Talk:Copper toxicity

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WikiProject Medicine / Toxicology (Rated C-class, Low-importance)
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Copper sulfate LD50[edit]

Here it says 30 mg/kg, on the copper sulfate page it says 300... —Preceding unsigned comment added by (talk) 12:45, 22 January 2010 (UTC)

Watkins Disease[edit]

I have a friend who recently passed away after being diagnosed with Watkins Disease. In searching the internet for information on this particular disease, the only thing I could find was one sentence that said that Watkins Disease is a result of too much copper in the body, or the body not processing copper probably. Is this true? If so, then why can't I find any more information? I would like to know how she got the disease and what can be done to treat it. Thanks for any information that you can provide. —Preceding unsigned comment added by (talk) 19:00, 17 September 2010 (UTC)

Copper in blood test[edit]

My daughter has been told she has way to much copper in her recent blood test... How does this occur? and what can be done naturally? Thank you Annie —Preceding unsigned comment added by (talk) 19:40, 19 December 2010 (UTC) This is not a forum for general discussion of the article's subject. — Preceding unsigned comment added by (talk) 10:12, 23 May 2014 (UTC)

Copper kills germs[edit]

according to Len Saputo, MD, Copper Kills 97% of ICU Bacteria and he suggests that hospitals should use copper: surfaces, door handles, hand rails etc. — Preceding unsigned comment added by (talk) 14:23, 16 July 2011 (UTC)


This article really needs to be improved in a number of areas:

  • Reference 5 is dead — Preceding unsigned comment added by (talk) 09:49, 8 August 2012 (UTC)
  • More clarity over the dangers of copper cookware. The article states that copper is released from cooking acidic food in copper cookware, but is it the heat or the acid or a combination of the two aspects? The example of copper poisoning in India cites boiling milk releases copper, but milk is only slightly acidic (ph. 6.5?) which suggest the heat component is more important. If that's true, then can copper be used safely with unheated acidic food or can heated non-acidic food be dangerous? I don't know and don't want to commit OR so where is this information be found and referenced?
Update: Found are ref for a case when acidic liquid stored in an old urn caused copper poisoning. Perhaps the lead should be changed to reflect this... +|||||||||||||||||||||||||+ (talk) 17:42, 10 March 2012 (UTC)
  • EPA data. At first it states that evidence for testicular cancer is "most adequate", then in the section EPA cancer data says its "inadequate". The reference to the EPA page: Copper (CASRN 7440-50-8) is unfortunately beyond my expertise to interpret, and the second reference is broken:
  • Water Tank Connection section. This is really out of place and poorly written. I'm tempted to delete it entirely but perhaps the gist of the information it attempts to convey is suitable if written in the an encyclopaedic way. As it stands, I fail to see why anyone would see a "linkage" between an inert plastic container and copper poisoning, when it seems obvious that the problem (if it exists at all) relates to the use of copper piping, which is not addressed sufficiently. Confusing.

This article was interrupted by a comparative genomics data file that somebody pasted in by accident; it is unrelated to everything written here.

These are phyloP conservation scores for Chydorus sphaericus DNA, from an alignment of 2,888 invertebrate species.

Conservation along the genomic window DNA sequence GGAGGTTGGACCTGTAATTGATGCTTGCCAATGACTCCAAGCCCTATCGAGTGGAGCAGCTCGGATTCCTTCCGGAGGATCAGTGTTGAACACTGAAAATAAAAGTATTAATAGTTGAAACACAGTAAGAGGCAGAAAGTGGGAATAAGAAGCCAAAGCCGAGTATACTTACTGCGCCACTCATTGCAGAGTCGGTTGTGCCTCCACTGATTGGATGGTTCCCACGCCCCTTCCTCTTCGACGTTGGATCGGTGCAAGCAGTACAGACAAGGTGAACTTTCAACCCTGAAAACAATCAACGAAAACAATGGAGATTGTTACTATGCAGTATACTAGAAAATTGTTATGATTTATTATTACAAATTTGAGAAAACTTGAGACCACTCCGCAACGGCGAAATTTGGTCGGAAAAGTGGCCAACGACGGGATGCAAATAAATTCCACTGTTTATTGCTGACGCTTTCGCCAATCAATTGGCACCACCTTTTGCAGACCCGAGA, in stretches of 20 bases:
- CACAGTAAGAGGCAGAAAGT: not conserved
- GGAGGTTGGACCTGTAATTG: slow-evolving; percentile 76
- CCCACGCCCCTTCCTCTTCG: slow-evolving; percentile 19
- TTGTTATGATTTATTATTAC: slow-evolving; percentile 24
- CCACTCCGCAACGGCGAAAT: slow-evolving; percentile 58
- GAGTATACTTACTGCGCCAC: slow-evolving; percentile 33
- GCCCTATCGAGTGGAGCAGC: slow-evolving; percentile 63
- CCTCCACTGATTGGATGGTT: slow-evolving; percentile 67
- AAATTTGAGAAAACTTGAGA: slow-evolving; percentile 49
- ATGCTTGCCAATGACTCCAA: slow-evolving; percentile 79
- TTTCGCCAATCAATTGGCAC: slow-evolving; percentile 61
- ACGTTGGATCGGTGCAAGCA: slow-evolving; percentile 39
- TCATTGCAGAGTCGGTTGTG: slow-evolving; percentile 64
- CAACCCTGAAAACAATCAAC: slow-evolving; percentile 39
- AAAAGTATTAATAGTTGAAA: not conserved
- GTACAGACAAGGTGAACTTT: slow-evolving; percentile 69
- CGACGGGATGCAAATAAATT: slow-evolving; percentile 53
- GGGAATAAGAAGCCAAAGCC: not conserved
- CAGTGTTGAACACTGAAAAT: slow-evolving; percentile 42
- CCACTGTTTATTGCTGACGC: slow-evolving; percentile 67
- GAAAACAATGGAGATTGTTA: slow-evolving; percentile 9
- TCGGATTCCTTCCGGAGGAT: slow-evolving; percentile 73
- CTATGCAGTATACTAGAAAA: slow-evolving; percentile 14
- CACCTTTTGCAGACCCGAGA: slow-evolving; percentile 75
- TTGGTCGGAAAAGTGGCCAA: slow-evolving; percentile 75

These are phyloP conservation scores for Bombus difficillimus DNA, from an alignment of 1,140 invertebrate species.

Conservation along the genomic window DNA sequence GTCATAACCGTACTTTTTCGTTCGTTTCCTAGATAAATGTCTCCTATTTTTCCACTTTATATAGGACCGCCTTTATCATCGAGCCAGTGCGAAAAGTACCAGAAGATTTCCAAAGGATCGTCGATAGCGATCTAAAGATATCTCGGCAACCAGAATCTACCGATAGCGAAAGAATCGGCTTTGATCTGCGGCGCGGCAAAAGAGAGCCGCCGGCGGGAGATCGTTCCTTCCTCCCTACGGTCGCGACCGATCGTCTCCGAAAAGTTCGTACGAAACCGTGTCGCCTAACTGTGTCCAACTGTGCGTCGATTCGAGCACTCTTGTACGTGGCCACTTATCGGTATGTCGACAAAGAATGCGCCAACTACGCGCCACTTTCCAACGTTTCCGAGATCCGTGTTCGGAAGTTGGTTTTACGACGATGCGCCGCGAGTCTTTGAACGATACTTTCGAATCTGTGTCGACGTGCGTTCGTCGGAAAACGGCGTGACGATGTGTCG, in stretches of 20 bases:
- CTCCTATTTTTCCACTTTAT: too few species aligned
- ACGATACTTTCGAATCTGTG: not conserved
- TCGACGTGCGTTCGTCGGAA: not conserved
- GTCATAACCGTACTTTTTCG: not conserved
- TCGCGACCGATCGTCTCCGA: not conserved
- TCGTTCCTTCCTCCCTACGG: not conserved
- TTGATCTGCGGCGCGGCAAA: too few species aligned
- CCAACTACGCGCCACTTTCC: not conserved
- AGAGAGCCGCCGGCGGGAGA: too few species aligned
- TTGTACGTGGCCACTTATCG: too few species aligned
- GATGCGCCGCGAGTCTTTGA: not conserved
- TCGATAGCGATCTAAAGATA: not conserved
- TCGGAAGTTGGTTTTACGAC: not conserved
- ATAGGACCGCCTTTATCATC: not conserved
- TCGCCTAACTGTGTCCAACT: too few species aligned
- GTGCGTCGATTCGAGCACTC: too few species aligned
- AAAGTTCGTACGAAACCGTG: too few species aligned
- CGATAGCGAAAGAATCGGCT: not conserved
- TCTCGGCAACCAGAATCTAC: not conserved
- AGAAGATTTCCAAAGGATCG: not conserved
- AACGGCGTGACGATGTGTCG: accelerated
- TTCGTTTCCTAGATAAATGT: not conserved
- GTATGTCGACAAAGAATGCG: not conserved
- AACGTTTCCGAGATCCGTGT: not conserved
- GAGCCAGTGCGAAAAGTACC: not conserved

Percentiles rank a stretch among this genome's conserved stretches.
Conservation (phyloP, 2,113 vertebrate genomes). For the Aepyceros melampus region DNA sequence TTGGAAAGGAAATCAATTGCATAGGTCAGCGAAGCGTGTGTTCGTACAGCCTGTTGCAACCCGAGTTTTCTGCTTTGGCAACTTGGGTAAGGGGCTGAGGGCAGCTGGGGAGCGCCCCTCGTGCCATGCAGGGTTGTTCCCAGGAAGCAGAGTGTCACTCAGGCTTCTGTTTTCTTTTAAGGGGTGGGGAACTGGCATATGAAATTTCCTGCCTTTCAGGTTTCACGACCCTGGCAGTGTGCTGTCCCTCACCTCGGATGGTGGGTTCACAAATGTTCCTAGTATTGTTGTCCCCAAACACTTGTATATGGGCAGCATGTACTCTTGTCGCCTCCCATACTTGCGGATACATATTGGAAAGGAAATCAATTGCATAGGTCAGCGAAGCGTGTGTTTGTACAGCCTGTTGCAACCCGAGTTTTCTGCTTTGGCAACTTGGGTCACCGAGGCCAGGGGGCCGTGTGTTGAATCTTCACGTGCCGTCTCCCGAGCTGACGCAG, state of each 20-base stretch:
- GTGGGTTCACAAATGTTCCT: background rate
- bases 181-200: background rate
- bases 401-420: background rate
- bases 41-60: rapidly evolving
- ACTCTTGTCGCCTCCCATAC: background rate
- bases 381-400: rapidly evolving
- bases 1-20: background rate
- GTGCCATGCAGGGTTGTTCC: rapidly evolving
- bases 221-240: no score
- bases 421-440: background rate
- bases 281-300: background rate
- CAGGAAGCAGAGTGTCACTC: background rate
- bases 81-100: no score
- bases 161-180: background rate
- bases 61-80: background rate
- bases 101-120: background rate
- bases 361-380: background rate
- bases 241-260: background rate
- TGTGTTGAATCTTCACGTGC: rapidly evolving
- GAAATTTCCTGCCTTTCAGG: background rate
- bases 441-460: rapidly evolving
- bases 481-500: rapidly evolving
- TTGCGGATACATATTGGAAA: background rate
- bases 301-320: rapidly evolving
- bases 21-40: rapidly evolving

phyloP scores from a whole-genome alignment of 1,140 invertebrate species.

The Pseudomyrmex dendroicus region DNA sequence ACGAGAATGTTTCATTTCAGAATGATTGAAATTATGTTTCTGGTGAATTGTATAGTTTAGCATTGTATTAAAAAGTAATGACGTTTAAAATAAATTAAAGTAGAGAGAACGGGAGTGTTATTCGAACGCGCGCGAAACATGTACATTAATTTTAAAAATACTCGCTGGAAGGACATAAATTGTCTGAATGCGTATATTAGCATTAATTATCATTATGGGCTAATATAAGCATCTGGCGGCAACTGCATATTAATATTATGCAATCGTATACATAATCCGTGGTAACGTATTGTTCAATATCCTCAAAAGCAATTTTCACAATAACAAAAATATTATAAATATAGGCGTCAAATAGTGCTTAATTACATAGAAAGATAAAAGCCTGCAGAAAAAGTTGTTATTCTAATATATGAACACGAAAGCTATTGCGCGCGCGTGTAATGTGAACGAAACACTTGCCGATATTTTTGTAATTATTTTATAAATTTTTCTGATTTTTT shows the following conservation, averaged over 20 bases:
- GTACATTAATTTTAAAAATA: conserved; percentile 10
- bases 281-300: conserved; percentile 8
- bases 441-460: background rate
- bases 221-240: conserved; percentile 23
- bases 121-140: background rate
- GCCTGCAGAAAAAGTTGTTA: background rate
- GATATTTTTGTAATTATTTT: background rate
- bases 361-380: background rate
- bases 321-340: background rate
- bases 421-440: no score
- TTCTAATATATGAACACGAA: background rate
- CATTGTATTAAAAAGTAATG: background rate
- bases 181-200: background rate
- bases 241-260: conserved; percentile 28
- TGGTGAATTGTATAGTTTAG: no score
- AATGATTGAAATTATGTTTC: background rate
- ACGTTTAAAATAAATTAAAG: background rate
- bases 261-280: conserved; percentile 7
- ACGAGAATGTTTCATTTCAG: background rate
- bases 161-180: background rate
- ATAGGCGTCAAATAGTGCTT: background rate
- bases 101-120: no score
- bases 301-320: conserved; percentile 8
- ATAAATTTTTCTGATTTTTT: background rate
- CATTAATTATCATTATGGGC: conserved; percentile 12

• Re: "Copper kills germs" above, I also think coppers Oligodynamic effect should be discussed. I'll add it.

+|||||||||||||||||||||||||+ (talk) 06:38, 10 March 2012 (UTC)

I removed the "water tank connection" section per WP:NOR. For what it's worth, here is what seems to be the original article: --4368 (talk) 02:18, 4 June 2013 (UTC)

High cobalt in blood due to metal on metal hip replacement[edit]

I had a hip revision done in Feb 2013, due to high cobalt (8 times) and high Chromium (3.07). Do you have any information as to what damage this metal can be doing to my body. I am having some problems with my eye and I have lost ability to taste. Carol A. Wood. — Preceding unsigned comment added by (talk) 16:34, 6 March 2013 (UTC)

Copper sulfite in garlic[edit]

When some varieties of garlic are added in pickling with vinegar turn into a blue color which many pages in the web say that it due to the content of sulfur and copper salts which turn into blue in contact with the acetic acid. I have not found which quantity of copper it contains neither something about it's toxicity. Normally garlic is used in low quantities to cook because it has a strong taste and it's abuse may predominate in the taste of the dish. But sometimes it is used in large quantity in very tasteful dishes and souses, like the Argentinian chimichurry where the blue color can be seen, but in dishes like shrimps fried in with garlic the garl ic does not change of color. For that reason it is no always possible o know if a dish with garlic is rich in copper which makes difficult to do statistical correlations in the quest for it's impact in health in the regions where it is part of the quotidian diet.

Has anyone information about this issue? if so it could be included in the article in a section about common meals high in copper. — Preceding unsigned comment added by (talk) 01:20, 14 February 2014 (UTC)